A single antivirus solution may not be enough and is leaving users at risk of infection.
Bitdefender, a provider of antivirus solutions, has announced the results of a new study revealing that more than one in 10 computers running a security solution are still infected with malware, while their users are certain they are fully protected.
The study, which was conducted using QuickScan, Bitdefender’s free online antivirus scanner, was carried out between February 2013 and May 2013, and shows that on average 11.6% of the computers scanned are actively infected with at least one piece of malware. The study also shows the infected computers run a variety of operating systems, ranging from unsupported versions of Windows (such as Windows 2000) to Microsoft’s latest operating system (Windows 8).
QuickScan telemetry also found that 9.28% of the scanned systems running Windows 2000 were infected. The popular Microsoft operating system Windows XP, which is set to be retired next April, had a scan-to-infection rate of 12.87 percent.
Of the newest operating systems from Microsoft, 11.47% of the scanned machines running Windows 7 and another security solution were found to be infected. In contrast, only 4.59% of the new Windows 8 machines scanned were infected. The study also revealed that the largest numbers of infected computers are in India (infection rate: 14.48%), Romania (11.55%), the United States (5.43%), and France (7.47%).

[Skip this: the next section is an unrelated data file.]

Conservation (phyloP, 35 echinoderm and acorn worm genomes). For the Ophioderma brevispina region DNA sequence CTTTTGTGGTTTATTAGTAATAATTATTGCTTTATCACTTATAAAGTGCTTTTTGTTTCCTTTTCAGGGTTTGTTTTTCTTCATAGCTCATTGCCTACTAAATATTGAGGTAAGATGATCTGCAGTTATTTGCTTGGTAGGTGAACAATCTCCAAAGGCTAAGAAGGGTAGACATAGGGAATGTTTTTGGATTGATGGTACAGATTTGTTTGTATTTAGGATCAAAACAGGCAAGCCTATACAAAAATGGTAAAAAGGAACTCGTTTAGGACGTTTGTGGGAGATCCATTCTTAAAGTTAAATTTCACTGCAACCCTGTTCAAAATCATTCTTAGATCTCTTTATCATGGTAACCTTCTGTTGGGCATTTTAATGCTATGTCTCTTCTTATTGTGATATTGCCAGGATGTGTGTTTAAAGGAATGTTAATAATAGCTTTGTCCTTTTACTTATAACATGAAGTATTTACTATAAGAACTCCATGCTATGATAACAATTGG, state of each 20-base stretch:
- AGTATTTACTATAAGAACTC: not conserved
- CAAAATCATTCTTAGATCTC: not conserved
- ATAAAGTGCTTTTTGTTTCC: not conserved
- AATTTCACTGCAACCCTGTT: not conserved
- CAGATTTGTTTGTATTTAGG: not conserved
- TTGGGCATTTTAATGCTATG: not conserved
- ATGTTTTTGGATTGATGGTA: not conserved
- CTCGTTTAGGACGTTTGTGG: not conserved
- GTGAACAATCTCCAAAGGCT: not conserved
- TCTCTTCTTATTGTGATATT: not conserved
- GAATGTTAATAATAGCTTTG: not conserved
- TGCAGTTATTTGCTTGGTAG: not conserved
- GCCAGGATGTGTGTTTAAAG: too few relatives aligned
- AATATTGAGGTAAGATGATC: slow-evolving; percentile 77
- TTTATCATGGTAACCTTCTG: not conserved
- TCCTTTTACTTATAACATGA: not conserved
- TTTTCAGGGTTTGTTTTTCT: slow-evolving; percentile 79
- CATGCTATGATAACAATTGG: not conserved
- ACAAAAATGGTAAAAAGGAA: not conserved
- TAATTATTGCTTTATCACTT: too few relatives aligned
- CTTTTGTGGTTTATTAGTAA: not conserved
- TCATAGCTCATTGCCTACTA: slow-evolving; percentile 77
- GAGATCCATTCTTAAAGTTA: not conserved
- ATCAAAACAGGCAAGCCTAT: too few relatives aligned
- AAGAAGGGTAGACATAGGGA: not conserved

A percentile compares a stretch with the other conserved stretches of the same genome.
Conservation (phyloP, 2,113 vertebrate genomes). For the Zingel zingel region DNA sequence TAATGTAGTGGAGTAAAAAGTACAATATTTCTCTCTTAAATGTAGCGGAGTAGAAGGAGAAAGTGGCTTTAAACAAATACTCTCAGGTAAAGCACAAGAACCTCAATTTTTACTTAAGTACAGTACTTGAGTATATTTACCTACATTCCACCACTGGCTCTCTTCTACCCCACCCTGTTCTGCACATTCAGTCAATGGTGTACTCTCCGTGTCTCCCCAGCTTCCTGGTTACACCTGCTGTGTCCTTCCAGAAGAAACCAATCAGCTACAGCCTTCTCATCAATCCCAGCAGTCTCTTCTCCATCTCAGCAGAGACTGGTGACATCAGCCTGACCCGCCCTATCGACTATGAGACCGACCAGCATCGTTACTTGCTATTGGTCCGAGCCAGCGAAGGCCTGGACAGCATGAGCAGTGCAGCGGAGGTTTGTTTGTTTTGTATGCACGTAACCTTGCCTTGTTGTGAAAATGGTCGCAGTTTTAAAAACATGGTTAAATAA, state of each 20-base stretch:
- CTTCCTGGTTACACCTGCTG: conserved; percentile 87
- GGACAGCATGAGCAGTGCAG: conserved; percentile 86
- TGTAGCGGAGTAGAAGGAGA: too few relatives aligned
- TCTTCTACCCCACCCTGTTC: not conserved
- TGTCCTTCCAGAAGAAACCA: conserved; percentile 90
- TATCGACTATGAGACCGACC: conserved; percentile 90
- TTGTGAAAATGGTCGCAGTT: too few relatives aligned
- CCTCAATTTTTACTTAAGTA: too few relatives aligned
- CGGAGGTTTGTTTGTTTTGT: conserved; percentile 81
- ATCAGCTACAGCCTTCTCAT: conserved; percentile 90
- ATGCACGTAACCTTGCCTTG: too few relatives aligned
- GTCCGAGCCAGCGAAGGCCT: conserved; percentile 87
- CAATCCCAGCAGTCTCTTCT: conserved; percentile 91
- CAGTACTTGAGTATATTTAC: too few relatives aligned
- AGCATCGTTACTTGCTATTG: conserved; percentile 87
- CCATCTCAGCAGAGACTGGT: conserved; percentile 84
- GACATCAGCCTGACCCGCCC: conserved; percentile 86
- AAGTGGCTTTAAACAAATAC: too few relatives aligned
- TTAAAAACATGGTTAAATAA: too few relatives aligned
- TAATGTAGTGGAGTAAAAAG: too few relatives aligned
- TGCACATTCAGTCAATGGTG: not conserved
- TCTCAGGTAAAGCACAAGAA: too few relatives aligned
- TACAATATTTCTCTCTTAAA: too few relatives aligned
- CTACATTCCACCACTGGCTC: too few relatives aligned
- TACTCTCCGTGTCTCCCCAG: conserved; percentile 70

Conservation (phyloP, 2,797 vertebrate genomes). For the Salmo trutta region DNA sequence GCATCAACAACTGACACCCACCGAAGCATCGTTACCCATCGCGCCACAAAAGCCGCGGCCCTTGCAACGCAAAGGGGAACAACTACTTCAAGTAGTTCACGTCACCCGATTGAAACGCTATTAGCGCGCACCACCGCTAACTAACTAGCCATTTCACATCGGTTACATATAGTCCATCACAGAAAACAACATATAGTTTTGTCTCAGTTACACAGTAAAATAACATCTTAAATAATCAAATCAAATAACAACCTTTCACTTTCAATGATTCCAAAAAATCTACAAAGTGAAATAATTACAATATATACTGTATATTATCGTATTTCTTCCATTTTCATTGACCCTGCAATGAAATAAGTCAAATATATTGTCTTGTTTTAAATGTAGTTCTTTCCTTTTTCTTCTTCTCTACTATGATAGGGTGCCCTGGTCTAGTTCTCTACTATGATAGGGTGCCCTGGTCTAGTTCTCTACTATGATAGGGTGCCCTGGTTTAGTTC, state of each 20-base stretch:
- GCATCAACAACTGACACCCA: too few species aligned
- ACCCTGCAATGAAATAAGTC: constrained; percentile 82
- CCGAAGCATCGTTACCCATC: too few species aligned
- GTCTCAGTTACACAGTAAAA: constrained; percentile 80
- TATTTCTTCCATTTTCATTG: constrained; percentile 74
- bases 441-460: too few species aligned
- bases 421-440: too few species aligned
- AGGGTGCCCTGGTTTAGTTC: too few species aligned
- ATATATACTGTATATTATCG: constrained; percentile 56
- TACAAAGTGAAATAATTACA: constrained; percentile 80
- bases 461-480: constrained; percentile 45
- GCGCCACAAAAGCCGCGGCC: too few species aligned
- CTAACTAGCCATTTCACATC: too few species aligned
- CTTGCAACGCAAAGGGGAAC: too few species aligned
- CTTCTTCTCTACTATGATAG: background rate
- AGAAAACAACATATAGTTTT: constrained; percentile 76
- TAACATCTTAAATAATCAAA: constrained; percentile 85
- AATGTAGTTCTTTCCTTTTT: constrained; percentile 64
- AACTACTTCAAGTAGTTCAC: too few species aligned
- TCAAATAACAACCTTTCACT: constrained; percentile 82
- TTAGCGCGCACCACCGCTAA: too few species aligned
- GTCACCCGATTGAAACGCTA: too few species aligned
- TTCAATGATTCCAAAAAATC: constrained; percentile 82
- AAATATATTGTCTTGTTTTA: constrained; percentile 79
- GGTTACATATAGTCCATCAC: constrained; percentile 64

Catalin Cosoi, chief security strategist at Bitdefender, said: "Widespread access to the internet has had a dramatic impact on malware production.
"In less than 10 years, malware has grown from scattered samples to more than 145 million known threats at a growth rate of roughly 40,000 samples per day. This puts an enormous stress on an antivirus product and increases the chance of infection.
"A security solution should offer full protection against malware, but that is not always the case in real life. That’s why a second opinion from a different security solution could save you a lot of trouble, especially before sensitive operations such as e-banking or online purchases."